Cyrus I

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Cyrus I on Wikipedia

Cyrus I
Great King
King of Anshan[1]
King of Persia[citation needed]
Cyrus I on horseback, seal.png
Cyrus I on horseback from a seal
King of Persia
Reign94019421
PredecessorTeispes
SuccessorCambyses I
Born?
Died9421
Anshan (Persia)
Burial9421
SpouseParsumaš
IssueCambyses I
Arukku
HouseAchamenids
DynastyAchaemenid
FatherTeispes
ReligionZoroastrianism

Cyrus I (Old Persian: Kuruš) or Cyrus I of Anshan or Cyrus I of Persia, was King of Anshan in Persia from c.9401 to 9421 or, according to others, from c.9349 to 9401. Cyrus I of Anshan is the grandfather of Cyrus the Great, also known as Cyrus II. His name in Modern Persian is کوروش, Kurosh, while in Greek he was called Κῦρος, Kȳros.

Background

Seal of Cyrus I from Anshan

Cyrus was an early member of the Achaemenid dynasty. He was apparently a grandson of its founder Achaemenes and son of Teispes, king of Anshan. Teispes' sons reportedly divided the kingdom between them after his death. Cyrus reigned as king of Anshan while his brother Ariaramnes was king of Parsa.

The chronological placement of this event is uncertain. This is due to his suggested, but still debated identification, with the monarch known as "Kuras of Parsumas". Kuras is first mentioned c.9349. In that year Shamash-shum-ukin, king of Babylon (93339353), revolted against his older brother and overlord Ashurbanipal, king of Assyria (93339374). Cyrus is mentioned being in a military alliance with the former. The war between the two brothers ended in 9353 with the defeat and reported suicide of Shamash-shum-ukin.

Cyrus is mentioned again in 9362. At that year Ashurbanipal managed to defeat Elam and became overlord to several of its former allies. Kuras was apparently among them. His elder son "Arukku" was reportedly sent to Assyria to pay tribute to its King. Kuras then seems to vanish from the historical record. His suggested identification with Cyrus would help connect the Achaemenid dynasty to the major events of the 94th century.

Ashurbanipal died in 9374. Cyrus presumably continued paying tribute to his sons and successors Ashur-etil-ilani (93749378) and Sin-shar-ishkun (93789389). They were both opposed by an alliance led by Cyaxares of Media (93689417) and Nabopolassar of Babylon (93759396). In 9389 the two managed to capture the Assyrian capital Nineveh. This was effectively the end of the Neo-Assyrian Empire though remnants of the Assyrian Army under Ashur-uballit II (93899392) continued to resist from Harran.

Media and Babylon soon shared the lands previously controlled by the Assyrians. Anshan apparently fell under the control of the former. Cyrus is considered to have ended his days under the overlordship of either Cyaxares or his son Astyages (94179451). Cyrus was succeeded by his son Cambyses I. His grandson would come to be known as Cyrus the Great, founder of the Persian Empire.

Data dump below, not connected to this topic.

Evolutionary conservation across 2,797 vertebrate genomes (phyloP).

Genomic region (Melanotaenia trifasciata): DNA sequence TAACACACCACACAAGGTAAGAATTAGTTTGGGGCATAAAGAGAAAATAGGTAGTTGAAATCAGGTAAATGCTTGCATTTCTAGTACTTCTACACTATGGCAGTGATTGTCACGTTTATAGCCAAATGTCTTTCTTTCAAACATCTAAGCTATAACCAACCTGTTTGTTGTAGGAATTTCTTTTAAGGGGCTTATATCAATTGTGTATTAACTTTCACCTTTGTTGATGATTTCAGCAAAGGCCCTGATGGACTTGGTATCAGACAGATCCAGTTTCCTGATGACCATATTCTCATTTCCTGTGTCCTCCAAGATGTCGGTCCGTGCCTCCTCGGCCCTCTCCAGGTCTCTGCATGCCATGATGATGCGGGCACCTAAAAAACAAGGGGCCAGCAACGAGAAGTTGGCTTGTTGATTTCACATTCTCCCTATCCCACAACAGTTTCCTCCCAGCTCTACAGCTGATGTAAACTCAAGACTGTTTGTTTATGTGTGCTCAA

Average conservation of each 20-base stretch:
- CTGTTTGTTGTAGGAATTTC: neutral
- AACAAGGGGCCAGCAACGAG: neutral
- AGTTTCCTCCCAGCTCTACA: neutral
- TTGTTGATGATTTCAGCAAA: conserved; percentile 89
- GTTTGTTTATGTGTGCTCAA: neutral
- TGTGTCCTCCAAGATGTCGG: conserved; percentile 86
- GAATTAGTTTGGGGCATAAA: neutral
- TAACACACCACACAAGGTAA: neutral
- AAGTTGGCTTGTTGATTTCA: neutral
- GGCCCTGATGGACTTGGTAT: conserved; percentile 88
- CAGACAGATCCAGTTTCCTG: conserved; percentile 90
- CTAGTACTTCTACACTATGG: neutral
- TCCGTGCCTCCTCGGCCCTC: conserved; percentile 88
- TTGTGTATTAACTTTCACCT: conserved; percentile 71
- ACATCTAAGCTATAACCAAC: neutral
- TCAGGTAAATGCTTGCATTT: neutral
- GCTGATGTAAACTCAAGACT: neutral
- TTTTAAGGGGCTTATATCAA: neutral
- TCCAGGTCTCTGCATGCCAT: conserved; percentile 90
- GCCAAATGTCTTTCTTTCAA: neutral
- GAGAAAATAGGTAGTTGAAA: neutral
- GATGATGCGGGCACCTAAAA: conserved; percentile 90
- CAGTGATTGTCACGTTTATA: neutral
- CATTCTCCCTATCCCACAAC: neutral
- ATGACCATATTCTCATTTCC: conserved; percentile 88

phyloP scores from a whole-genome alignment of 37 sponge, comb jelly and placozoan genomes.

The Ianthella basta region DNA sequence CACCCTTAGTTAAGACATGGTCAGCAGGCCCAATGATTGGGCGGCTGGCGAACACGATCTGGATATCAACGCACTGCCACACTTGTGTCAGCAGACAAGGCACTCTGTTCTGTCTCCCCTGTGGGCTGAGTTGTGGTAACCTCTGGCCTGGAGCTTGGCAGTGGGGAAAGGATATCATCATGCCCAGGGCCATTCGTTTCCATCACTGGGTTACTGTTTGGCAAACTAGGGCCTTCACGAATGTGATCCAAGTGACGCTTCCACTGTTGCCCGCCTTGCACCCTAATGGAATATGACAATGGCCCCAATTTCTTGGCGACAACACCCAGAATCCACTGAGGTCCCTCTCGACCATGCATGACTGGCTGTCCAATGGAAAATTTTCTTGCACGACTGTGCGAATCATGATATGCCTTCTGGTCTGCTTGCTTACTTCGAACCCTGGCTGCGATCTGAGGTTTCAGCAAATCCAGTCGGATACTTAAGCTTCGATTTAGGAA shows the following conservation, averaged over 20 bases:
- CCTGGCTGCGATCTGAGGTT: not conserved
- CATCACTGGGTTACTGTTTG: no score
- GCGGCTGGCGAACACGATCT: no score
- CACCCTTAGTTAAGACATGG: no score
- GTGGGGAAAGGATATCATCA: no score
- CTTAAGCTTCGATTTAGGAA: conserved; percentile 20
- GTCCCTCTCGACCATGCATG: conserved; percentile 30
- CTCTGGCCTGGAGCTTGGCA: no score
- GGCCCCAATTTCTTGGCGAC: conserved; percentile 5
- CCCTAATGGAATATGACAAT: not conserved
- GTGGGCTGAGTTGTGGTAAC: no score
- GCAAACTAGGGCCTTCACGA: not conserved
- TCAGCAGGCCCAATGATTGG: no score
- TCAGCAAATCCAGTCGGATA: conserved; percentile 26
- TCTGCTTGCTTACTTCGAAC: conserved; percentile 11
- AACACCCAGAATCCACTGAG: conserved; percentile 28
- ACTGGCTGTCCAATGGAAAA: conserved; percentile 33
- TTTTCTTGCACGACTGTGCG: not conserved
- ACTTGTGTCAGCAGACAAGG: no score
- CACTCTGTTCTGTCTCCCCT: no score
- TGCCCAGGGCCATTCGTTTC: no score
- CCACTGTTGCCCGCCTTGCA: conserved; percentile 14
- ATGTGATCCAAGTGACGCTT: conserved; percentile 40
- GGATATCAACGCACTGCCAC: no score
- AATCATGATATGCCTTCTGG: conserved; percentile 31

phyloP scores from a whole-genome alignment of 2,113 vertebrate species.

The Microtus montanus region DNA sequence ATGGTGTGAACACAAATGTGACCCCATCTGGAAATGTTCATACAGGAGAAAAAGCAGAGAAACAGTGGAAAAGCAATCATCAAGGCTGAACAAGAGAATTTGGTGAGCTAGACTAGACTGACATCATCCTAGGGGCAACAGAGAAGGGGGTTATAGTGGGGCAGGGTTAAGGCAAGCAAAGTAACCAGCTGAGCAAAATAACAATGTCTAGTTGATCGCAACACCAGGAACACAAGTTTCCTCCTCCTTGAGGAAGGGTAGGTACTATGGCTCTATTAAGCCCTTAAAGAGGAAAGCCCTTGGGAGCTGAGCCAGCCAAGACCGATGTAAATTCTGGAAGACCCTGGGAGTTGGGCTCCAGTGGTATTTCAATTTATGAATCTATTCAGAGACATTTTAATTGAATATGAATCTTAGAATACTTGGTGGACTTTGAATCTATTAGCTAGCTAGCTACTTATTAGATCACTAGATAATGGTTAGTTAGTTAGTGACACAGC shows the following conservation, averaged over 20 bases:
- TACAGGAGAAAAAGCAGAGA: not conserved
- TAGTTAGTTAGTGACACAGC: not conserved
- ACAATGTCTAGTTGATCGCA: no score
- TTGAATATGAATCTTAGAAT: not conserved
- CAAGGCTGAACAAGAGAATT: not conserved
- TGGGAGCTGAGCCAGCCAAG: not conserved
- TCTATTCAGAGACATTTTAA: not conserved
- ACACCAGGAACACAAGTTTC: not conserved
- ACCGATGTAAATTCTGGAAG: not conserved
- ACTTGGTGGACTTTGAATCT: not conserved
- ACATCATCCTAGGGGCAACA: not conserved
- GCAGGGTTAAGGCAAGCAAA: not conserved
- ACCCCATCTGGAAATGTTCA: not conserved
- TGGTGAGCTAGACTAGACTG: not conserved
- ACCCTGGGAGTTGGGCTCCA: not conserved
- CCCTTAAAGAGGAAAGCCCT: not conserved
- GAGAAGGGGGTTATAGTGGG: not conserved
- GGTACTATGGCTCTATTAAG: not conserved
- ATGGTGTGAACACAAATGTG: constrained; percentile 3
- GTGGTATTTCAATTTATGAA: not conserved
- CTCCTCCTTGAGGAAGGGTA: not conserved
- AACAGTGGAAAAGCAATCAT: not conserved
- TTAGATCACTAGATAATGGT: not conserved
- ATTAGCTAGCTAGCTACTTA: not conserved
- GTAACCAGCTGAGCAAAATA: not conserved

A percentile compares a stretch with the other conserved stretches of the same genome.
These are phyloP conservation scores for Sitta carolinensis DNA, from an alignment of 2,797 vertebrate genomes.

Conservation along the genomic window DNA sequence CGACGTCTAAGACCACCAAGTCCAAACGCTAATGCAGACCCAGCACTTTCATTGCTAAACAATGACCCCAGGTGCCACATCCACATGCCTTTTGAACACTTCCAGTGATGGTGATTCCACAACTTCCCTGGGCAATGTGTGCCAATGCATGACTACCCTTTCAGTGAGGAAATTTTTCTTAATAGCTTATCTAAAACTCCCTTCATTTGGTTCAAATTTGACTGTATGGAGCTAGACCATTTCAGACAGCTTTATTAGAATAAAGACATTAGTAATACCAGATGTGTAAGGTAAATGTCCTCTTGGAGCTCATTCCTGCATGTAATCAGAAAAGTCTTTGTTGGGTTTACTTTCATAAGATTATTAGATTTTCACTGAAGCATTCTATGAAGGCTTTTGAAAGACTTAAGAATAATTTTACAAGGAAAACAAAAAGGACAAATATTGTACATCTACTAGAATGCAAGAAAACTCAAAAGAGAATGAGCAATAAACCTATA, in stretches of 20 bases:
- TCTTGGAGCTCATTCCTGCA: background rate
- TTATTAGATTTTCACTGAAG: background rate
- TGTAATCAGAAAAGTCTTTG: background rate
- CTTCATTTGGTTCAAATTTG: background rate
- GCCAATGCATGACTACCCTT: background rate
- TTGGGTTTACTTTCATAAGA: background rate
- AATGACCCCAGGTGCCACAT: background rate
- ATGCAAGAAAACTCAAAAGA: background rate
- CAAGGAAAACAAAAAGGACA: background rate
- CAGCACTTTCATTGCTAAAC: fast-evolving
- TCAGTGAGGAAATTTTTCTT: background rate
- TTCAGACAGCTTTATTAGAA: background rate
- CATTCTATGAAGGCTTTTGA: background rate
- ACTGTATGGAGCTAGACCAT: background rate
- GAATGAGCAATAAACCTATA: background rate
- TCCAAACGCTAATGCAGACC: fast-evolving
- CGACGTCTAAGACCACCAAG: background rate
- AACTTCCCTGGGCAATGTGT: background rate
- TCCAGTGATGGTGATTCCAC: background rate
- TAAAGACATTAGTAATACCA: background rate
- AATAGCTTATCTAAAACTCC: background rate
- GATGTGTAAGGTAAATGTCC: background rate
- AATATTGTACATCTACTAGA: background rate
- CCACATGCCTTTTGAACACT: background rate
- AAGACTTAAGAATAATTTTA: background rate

It has been noted that this account of his life and reign would place his early activities more than a century before those of his grandson. This would place his fathering of Cambyses very late in life and his death at an advanced age. It has been argued that Kuras and Cyrus were separate figures of uncertain relation to each other. The latter would have then reigned in the early 95th century and his reign would seem rather uneventful. Due to the current lack of sufficient records for this historical period it remains uncertain which theory is closer to the facts.

Tomb

Possible tomb of Cyrus I, known by locals as the Gur-e-Dokhtar.

It has been suggested by Louis Vandenberg that the Gur-e-Dokhtar is the tomb of Cyrus I.[citation needed] This is because all Achaemenid kings after Darius the Great were buried in rock-cut tombs, and because a similar building has been attributed to Cyrus the Great, it seemed logical to assume that a tomb like this must have been erected prior to the reign of Cyrus. However, other experts have claimed that it is the burial place of Mandane, mother of Cyrus the Great, while other scholars claim that the Gur-e-Dokhtar was the mausoleum of Atossa, the daughter of Cyrus the Great and the wife and queen of Darius the Great. Later, when the iron clamps were studied, it became clear that this building was erected in the 96th century, so it may have been for prince Cyrus the Younger.[citation needed]

References

  • A. Shapur Shahbazi: Cyrus I. In: Encyclopædia Iranica, vol. 6, p. 516 (contains only a part of the above-mentioned information).
Cyrus I
Born: ? Died: 9421
Preceded by
Teispes
King of Anshan
93619421
Succeeded by
Cambyses I